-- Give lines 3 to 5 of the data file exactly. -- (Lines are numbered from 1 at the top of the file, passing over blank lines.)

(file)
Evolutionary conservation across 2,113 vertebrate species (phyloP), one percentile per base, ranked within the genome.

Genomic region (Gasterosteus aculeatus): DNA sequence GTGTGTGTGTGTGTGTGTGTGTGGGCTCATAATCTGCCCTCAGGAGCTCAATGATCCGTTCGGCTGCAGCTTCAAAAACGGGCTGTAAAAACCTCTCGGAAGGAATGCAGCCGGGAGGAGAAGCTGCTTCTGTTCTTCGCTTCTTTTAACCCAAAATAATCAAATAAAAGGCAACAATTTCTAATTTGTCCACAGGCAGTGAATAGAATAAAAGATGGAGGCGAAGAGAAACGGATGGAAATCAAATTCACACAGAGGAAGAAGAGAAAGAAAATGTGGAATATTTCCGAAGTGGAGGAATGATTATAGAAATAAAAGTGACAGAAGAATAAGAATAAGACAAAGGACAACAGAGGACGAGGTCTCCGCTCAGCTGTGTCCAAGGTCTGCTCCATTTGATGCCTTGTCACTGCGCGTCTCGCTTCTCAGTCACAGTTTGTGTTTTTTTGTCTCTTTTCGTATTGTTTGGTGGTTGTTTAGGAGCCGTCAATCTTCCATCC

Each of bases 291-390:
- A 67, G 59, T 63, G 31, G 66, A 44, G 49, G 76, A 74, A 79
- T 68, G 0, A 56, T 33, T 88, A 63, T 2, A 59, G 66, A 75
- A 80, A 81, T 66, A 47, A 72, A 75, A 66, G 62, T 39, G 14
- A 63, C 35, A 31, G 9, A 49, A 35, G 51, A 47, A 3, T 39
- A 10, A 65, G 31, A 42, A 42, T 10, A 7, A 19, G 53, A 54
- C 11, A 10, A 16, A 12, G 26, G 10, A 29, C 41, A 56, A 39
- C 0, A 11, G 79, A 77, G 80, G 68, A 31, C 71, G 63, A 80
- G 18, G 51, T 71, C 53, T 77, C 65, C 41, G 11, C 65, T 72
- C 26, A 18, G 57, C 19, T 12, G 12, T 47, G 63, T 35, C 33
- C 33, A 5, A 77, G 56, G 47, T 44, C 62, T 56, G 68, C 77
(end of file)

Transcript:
Each of bases 291-390:
- A 67, G 59, T 63, G 31, G 66, A 44, G 49, G 76, A 74, A 79
- T 68, G 0, A 56, T 33, T 88, A 63, T 2, A 59, G 66, A 75